A natural zeolite crystal of scolecite, similar to the minerals described by Charles Darwin in 1832
Researchers from Loughborough University and the University of Southampton are studying how zeolites, or 'holey rocks' can be developed and used for a broad range of applications and materials that can change the way we live.
"Zeolites have hidden roles in the production and function of many consumer products, but are generally unrecognised by the public," says Dr Sandie Dann from Loughborough University. "By understanding their structure and creating new synthetic zeolites, we can expand their uses to create the next generation processes and products to improve our lives and environment."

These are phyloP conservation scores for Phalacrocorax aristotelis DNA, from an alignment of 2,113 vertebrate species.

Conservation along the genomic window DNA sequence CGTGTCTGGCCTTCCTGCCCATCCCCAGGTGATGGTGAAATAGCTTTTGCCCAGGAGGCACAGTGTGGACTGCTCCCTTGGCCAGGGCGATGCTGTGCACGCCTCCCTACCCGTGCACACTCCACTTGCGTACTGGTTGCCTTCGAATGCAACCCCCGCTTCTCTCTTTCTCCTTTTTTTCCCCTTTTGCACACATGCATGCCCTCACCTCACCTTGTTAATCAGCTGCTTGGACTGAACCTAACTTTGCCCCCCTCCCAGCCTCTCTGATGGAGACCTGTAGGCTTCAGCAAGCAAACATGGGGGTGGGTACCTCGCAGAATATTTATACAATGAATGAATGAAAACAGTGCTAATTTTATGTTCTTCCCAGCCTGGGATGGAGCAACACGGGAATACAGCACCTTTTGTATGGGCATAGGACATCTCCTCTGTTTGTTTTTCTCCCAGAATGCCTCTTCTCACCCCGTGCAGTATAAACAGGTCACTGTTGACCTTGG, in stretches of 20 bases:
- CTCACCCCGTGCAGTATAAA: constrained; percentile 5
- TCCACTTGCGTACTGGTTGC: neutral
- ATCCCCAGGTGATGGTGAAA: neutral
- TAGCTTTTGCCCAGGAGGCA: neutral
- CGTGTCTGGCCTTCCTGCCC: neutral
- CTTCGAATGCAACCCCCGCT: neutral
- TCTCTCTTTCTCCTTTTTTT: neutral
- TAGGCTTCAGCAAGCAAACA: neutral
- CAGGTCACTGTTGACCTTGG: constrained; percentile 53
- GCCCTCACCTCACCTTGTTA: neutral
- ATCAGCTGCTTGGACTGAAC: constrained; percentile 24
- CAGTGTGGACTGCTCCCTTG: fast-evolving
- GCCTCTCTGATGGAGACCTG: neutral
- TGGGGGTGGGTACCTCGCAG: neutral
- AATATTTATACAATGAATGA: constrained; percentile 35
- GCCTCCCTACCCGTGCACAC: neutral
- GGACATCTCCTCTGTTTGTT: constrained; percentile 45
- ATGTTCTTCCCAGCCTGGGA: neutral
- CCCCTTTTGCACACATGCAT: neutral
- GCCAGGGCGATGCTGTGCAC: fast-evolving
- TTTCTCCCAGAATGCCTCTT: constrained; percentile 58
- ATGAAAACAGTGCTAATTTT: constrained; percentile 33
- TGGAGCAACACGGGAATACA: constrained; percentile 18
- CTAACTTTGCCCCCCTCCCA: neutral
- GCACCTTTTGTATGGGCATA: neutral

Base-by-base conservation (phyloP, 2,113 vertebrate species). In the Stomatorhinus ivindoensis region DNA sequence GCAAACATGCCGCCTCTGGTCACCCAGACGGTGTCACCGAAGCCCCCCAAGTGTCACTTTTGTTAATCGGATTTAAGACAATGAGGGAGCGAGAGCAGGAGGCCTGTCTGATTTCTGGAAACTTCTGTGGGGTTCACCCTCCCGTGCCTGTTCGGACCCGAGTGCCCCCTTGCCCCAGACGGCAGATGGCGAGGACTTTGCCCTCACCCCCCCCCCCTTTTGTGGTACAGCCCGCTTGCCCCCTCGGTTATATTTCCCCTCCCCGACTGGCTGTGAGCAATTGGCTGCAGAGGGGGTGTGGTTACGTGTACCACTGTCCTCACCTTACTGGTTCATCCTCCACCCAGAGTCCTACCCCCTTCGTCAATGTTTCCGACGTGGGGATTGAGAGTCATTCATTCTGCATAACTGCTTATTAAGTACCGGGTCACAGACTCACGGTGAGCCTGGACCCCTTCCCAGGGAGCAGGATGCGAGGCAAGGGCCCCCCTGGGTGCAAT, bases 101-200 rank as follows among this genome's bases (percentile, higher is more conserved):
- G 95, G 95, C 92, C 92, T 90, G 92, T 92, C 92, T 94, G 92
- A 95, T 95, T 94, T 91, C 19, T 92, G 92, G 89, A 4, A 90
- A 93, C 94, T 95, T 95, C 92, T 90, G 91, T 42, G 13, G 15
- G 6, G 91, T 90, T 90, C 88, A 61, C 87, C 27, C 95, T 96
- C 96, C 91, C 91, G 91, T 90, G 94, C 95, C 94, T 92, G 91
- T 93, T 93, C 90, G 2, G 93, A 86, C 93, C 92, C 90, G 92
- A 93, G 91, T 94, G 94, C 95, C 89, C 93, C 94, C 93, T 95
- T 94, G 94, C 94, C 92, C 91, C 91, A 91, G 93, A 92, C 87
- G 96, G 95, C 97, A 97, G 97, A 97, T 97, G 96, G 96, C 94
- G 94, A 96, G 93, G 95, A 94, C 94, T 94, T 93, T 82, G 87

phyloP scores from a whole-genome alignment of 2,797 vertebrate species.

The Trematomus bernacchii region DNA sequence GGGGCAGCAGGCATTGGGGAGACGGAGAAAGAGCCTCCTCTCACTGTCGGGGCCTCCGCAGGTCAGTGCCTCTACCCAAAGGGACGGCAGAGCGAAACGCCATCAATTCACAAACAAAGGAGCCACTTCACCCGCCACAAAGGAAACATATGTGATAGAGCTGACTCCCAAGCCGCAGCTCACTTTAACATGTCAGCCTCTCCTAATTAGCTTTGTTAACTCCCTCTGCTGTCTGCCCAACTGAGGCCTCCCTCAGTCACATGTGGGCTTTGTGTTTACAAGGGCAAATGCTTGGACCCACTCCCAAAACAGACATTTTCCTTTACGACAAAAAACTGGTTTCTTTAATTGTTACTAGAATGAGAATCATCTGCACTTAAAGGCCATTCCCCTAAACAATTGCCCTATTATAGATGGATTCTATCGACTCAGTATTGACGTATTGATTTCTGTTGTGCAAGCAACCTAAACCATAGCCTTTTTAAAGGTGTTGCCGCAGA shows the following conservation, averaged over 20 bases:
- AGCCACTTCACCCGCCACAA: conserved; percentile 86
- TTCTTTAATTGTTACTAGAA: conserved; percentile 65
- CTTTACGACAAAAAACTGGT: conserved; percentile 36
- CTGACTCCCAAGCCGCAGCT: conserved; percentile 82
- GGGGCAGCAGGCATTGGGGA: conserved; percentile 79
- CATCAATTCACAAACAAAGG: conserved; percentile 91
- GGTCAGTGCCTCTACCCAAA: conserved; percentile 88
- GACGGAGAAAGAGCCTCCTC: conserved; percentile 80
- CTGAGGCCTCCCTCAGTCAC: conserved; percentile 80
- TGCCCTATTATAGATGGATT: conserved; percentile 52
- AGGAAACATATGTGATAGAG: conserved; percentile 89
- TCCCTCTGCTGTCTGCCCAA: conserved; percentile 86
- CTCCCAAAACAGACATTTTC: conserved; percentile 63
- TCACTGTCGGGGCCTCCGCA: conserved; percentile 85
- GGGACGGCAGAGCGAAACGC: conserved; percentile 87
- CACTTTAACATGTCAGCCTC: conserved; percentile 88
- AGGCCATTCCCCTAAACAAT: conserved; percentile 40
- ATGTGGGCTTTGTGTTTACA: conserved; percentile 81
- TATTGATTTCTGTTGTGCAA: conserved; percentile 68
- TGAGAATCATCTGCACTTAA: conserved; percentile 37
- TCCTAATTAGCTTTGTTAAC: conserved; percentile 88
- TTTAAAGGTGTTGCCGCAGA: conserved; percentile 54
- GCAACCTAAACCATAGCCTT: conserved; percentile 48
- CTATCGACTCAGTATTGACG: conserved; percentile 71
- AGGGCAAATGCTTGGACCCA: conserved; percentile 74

Zeolites are materials and natural minerals with porous, cage-like structures. They can perform ion exchange, filtering, odour removal, chemical sieving and gas absorption. They are already used in everyday products such as washing powder and air fresheners. With the testing of existing zeolites and the creation of new ones, these ‘holey rocks’ can help create new processes for cleaner fuel, targeted drug delivery and specialist colour-changing optical materials.
Zeolites have already contributed to a cleaner and safer environment by reducing toxic waste and energy consumption. We need to understand their structure to expand their applications and create new zeolites," says Sandie.